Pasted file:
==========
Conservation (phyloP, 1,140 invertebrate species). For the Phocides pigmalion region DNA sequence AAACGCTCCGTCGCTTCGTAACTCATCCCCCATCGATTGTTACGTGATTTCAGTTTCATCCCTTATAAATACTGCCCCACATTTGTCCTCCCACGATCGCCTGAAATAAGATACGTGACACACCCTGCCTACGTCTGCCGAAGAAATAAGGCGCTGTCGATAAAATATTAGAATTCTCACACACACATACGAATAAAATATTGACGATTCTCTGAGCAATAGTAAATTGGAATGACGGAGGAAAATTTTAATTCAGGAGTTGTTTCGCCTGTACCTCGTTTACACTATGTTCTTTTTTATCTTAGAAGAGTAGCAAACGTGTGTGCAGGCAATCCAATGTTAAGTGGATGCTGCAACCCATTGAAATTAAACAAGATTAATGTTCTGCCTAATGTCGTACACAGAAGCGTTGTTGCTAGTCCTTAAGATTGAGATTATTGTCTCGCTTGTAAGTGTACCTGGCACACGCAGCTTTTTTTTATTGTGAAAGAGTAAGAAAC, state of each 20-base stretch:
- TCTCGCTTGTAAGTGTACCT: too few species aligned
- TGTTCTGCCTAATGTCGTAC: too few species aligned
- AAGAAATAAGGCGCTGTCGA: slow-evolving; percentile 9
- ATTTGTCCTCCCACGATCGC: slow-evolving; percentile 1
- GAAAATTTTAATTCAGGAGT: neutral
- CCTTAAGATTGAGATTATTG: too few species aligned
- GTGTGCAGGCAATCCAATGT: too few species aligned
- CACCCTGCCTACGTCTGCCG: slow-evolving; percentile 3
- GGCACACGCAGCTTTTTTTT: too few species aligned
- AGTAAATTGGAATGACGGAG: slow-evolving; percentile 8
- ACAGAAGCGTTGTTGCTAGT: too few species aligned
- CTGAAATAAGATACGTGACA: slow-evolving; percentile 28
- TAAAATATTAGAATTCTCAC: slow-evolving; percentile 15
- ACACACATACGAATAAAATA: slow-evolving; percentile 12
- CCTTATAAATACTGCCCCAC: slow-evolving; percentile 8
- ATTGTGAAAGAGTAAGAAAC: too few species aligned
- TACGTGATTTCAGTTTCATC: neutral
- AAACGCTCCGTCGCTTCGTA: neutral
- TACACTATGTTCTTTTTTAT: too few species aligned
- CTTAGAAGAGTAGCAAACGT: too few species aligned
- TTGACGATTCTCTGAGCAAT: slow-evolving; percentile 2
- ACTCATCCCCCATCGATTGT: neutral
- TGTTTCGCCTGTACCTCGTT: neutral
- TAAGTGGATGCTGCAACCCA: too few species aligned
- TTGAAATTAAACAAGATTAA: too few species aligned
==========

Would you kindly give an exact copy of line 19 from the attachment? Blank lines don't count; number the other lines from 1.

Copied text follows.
- AAACGCTCCGTCGCTTCGTA: neutral